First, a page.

LJ: I commend that because I definitely understand that it’s a fight. I feel like a lot of times, life, in general, is a fight. If men and women just understood that they’re equal, it could heal all of the trickle-down effect that comes with our separations in gender. I think it’s really cool that you’re creating those spaces and that visibility in the community.
You were speaking of the challenges you face. Has there been any that have made you question your goal?
AA: Being a minority startup has definitely been taxing. It’s very difficult to not have the resources you need to do the change that you want. A lot of times, it’s women of color that are the ones that have to bear that pressure for the sake of the mission.
But, I don’t think there’s ever been one single challenge that we faced that’s ever made me question our mission or why we’re doing this. My team and the women I work with daily are the reason I would never even question it because it means so much to so many people and we’ve needed a space like this for so long. … It’s like any challenge that comes our way, we’ve dealt with bigger.
LJ: It’s just a breeze…
AA: It gets hard for sure, and there are moments that are really frustrating, but that conviction never wavers.
LJ: So why do you think diversity and representation are so important for American culture?
AA: Growing up, I never had a reflection of myself in the media. If you’re a child and you’re seeing that, it makes you feel invisible, like you don’t have a part in the world.
AA: It definitely has a deep impact on your self-esteem. Even just right now, my heart is so full seeing all of the reactions to Crazy Rich Asians. I’m seeing so many Asian-Americans who are just like, we never imagined seeing a film that featured main characters that are Asian-Americans. You don’t realize how revolutionary it is until you see it. Like the Black Panther moment.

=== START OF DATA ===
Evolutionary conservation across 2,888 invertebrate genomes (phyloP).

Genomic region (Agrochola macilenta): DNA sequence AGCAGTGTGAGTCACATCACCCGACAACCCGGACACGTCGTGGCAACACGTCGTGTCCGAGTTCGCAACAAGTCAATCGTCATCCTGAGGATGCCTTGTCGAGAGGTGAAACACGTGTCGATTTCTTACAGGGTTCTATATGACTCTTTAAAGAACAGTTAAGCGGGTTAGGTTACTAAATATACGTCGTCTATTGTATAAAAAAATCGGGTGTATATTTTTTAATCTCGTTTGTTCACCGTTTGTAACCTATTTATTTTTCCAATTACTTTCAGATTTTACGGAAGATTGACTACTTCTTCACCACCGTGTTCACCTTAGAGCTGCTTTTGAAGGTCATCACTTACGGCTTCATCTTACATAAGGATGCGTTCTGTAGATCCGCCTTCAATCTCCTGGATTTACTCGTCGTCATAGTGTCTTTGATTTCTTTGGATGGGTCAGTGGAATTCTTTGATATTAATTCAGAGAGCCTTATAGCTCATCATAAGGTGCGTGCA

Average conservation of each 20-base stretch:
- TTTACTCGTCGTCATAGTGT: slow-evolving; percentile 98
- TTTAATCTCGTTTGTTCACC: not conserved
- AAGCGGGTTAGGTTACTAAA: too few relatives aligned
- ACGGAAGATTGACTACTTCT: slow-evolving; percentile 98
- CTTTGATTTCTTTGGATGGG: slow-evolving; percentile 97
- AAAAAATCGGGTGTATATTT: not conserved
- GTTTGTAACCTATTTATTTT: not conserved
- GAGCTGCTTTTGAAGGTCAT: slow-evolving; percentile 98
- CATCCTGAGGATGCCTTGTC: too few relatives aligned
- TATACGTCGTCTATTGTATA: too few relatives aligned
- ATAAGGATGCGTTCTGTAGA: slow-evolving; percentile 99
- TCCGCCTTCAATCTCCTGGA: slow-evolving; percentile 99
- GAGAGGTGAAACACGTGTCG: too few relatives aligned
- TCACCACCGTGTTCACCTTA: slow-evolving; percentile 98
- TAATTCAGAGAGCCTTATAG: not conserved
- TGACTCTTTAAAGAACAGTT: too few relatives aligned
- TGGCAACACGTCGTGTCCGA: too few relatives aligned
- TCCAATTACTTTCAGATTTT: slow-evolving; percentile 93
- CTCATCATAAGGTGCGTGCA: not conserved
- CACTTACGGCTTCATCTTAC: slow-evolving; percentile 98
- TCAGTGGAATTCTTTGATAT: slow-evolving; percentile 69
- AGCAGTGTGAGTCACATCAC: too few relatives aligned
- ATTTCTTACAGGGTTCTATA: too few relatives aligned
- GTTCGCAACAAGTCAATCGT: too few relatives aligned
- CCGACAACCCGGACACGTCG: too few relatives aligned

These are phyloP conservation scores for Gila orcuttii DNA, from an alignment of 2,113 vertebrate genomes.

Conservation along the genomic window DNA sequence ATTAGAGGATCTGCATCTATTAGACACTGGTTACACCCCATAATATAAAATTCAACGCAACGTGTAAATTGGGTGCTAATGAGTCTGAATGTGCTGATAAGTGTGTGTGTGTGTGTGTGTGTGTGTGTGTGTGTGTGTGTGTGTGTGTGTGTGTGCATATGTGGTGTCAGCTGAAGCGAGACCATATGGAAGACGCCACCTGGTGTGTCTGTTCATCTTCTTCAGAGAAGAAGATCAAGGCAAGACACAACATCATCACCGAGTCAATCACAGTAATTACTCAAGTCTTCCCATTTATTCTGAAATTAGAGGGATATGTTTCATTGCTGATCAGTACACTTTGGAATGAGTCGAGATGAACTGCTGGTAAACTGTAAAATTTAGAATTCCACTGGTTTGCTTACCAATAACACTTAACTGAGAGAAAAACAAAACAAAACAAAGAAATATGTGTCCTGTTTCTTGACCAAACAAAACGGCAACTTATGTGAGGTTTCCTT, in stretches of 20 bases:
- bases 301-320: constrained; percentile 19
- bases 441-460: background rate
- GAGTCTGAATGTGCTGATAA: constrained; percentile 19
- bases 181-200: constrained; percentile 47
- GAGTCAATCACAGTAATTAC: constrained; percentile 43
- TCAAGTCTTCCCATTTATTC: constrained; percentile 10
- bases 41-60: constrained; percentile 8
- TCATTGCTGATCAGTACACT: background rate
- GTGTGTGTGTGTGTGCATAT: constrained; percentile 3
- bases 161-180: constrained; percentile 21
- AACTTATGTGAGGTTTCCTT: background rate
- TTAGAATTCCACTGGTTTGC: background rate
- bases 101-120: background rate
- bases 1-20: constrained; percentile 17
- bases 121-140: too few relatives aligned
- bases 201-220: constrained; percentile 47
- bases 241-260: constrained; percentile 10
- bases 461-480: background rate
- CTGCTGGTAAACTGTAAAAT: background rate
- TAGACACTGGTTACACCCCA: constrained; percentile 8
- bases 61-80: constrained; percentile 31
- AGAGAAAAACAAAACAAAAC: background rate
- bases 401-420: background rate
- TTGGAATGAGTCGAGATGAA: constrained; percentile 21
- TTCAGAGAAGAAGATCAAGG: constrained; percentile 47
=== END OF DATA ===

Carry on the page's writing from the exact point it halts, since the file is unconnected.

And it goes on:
LJ: I was just thinking about when Black Panther came out. We didn’t really have a movie like this to show other sides and facets of black people — not in the American or the colonial narrative, but just in this alternate universe. They were able to thrive as a society and really develop this utopia. It was so beautiful. So seeing that pop up, I can feel you 100 percent.
AA: As a little girl looking at pop music, for example, just seeing a woman like Jennifer Lopez that had dark features and a curvy body –
LJ: Beyoncé and Amber Rose also helped me with that too. There’s all kinds of women and all kinds of forms. It really shows you, like, I can be whoever I want as a woman. I don’t have to set a mold as to what I’m allowed to be.
AA: Those representations almost feel like permission to be ourselves.
LJ: On the note on representation, why were you so inspired to push back with an initiative like Muslim Girl?
AA: It was after I came back from that trip to the Middle East. I had fallen in love with where I came from. I decided to start wearing the head scarf when I was a teenager because, to me, that was me publicly defying Islamophobia. As a result, I lost a ton of friends in school. It became much harder for me to fit in.
I didn’t have anyone to hang out with, so I would go home and blog about what I was going through as this Muslim teenage girl in high school in the U.S. Because I didn’t have other Muslim teenage girls that I could be friends with, I decided to create a new community online called Muslim Girls, and I wanted it to be a space for us to have conversations relevant to us. Let’s talk about the bullying that we’re experiencing. Let’s talk about having one foot in two or three different cultures.